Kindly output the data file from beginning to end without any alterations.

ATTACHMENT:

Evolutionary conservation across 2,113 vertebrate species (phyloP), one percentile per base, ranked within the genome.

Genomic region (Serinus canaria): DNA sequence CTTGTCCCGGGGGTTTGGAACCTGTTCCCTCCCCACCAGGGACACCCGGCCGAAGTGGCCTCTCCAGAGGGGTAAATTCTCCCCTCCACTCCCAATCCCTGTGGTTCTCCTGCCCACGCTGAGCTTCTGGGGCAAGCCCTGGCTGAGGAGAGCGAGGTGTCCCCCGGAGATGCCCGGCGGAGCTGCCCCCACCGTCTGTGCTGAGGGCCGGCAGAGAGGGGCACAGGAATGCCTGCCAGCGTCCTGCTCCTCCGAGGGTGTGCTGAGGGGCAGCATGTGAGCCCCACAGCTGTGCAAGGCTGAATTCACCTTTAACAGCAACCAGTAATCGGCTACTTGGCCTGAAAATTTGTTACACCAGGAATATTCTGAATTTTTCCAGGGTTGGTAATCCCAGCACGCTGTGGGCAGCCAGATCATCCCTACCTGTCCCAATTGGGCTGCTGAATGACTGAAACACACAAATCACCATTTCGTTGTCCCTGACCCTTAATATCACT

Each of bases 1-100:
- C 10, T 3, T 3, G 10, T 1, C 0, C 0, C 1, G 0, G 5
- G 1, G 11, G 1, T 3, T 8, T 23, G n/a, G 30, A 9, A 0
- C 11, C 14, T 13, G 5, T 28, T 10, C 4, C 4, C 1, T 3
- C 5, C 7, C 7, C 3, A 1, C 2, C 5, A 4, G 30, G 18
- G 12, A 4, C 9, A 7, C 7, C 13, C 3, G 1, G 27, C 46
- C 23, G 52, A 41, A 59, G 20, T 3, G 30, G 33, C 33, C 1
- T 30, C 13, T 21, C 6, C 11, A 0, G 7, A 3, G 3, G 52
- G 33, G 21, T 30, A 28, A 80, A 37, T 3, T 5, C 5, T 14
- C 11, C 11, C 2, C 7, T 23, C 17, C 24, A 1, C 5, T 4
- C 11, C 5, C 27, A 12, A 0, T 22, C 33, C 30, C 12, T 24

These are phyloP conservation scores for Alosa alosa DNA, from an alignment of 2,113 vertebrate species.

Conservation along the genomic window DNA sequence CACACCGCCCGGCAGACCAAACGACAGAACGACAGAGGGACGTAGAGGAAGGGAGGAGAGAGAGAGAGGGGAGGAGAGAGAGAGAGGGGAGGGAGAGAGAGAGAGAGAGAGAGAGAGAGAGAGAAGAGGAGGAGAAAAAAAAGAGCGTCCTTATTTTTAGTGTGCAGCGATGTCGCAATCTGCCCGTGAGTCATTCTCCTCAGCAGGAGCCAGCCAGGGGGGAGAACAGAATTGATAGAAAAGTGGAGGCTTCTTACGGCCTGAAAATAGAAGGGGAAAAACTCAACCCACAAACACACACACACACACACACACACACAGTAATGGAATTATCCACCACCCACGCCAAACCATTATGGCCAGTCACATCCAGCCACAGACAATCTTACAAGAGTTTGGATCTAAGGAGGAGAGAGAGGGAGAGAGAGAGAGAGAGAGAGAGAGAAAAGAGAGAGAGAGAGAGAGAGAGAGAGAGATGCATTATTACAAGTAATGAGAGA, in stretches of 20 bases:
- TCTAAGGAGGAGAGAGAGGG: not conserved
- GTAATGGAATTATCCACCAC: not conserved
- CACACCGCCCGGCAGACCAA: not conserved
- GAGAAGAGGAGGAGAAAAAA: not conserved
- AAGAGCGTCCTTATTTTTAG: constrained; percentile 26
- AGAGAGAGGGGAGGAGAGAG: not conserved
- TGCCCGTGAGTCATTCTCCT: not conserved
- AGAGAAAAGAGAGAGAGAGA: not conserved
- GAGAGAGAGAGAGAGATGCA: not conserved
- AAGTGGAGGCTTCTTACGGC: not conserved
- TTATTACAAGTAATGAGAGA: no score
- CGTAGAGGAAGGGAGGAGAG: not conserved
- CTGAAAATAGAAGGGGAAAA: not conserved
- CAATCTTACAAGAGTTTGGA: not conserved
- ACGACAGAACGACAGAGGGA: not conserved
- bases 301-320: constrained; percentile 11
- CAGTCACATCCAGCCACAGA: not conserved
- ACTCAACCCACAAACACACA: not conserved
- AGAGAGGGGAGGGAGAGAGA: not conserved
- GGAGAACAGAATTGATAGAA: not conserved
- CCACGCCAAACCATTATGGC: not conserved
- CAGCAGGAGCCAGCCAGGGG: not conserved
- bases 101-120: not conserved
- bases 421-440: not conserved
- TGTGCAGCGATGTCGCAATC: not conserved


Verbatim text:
Evolutionary conservation across 2,113 vertebrate species (phyloP), one percentile per base, ranked within the genome.

Genomic region (Serinus canaria): DNA sequence CTTGTCCCGGGGGTTTGGAACCTGTTCCCTCCCCACCAGGGACACCCGGCCGAAGTGGCCTCTCCAGAGGGGTAAATTCTCCCCTCCACTCCCAATCCCTGTGGTTCTCCTGCCCACGCTGAGCTTCTGGGGCAAGCCCTGGCTGAGGAGAGCGAGGTGTCCCCCGGAGATGCCCGGCGGAGCTGCCCCCACCGTCTGTGCTGAGGGCCGGCAGAGAGGGGCACAGGAATGCCTGCCAGCGTCCTGCTCCTCCGAGGGTGTGCTGAGGGGCAGCATGTGAGCCCCACAGCTGTGCAAGGCTGAATTCACCTTTAACAGCAACCAGTAATCGGCTACTTGGCCTGAAAATTTGTTACACCAGGAATATTCTGAATTTTTCCAGGGTTGGTAATCCCAGCACGCTGTGGGCAGCCAGATCATCCCTACCTGTCCCAATTGGGCTGCTGAATGACTGAAACACACAAATCACCATTTCGTTGTCCCTGACCCTTAATATCACT

Each of bases 1-100:
- C 10, T 3, T 3, G 10, T 1, C 0, C 0, C 1, G 0, G 5
- G 1, G 11, G 1, T 3, T 8, T 23, G n/a, G 30, A 9, A 0
- C 11, C 14, T 13, G 5, T 28, T 10, C 4, C 4, C 1, T 3
- C 5, C 7, C 7, C 3, A 1, C 2, C 5, A 4, G 30, G 18
- G 12, A 4, C 9, A 7, C 7, C 13, C 3, G 1, G 27, C 46
- C 23, G 52, A 41, A 59, G 20, T 3, G 30, G 33, C 33, C 1
- T 30, C 13, T 21, C 6, C 11, A 0, G 7, A 3, G 3, G 52
- G 33, G 21, T 30, A 28, A 80, A 37, T 3, T 5, C 5, T 14
- C 11, C 11, C 2, C 7, T 23, C 17, C 24, A 1, C 5, T 4
- C 11, C 5, C 27, A 12, A 0, T 22, C 33, C 30, C 12, T 24

These are phyloP conservation scores for Alosa alosa DNA, from an alignment of 2,113 vertebrate species.

Conservation along the genomic window DNA sequence CACACCGCCCGGCAGACCAAACGACAGAACGACAGAGGGACGTAGAGGAAGGGAGGAGAGAGAGAGAGGGGAGGAGAGAGAGAGAGGGGAGGGAGAGAGAGAGAGAGAGAGAGAGAGAGAGAGAAGAGGAGGAGAAAAAAAAGAGCGTCCTTATTTTTAGTGTGCAGCGATGTCGCAATCTGCCCGTGAGTCATTCTCCTCAGCAGGAGCCAGCCAGGGGGGAGAACAGAATTGATAGAAAAGTGGAGGCTTCTTACGGCCTGAAAATAGAAGGGGAAAAACTCAACCCACAAACACACACACACACACACACACACACAGTAATGGAATTATCCACCACCCACGCCAAACCATTATGGCCAGTCACATCCAGCCACAGACAATCTTACAAGAGTTTGGATCTAAGGAGGAGAGAGAGGGAGAGAGAGAGAGAGAGAGAGAGAGAAAAGAGAGAGAGAGAGAGAGAGAGAGAGAGATGCATTATTACAAGTAATGAGAGA, in stretches of 20 bases:
- TCTAAGGAGGAGAGAGAGGG: not conserved
- GTAATGGAATTATCCACCAC: not conserved
- CACACCGCCCGGCAGACCAA: not conserved
- GAGAAGAGGAGGAGAAAAAA: not conserved
- AAGAGCGTCCTTATTTTTAG: constrained; percentile 26
- AGAGAGAGGGGAGGAGAGAG: not conserved
- TGCCCGTGAGTCATTCTCCT: not conserved
- AGAGAAAAGAGAGAGAGAGA: not conserved
- GAGAGAGAGAGAGAGATGCA: not conserved
- AAGTGGAGGCTTCTTACGGC: not conserved
- TTATTACAAGTAATGAGAGA: no score
- CGTAGAGGAAGGGAGGAGAG: not conserved
- CTGAAAATAGAAGGGGAAAA: not conserved
- CAATCTTACAAGAGTTTGGA: not conserved
- ACGACAGAACGACAGAGGGA: not conserved
- bases 301-320: constrained; percentile 11
- CAGTCACATCCAGCCACAGA: not conserved
- ACTCAACCCACAAACACACA: not conserved
- AGAGAGGGGAGGGAGAGAGA: not conserved
- GGAGAACAGAATTGATAGAA: not conserved
- CCACGCCAAACCATTATGGC: not conserved
- CAGCAGGAGCCAGCCAGGGG: not conserved
- bases 101-120: not conserved
- bases 421-440: not conserved
- TGTGCAGCGATGTCGCAATC: not conserved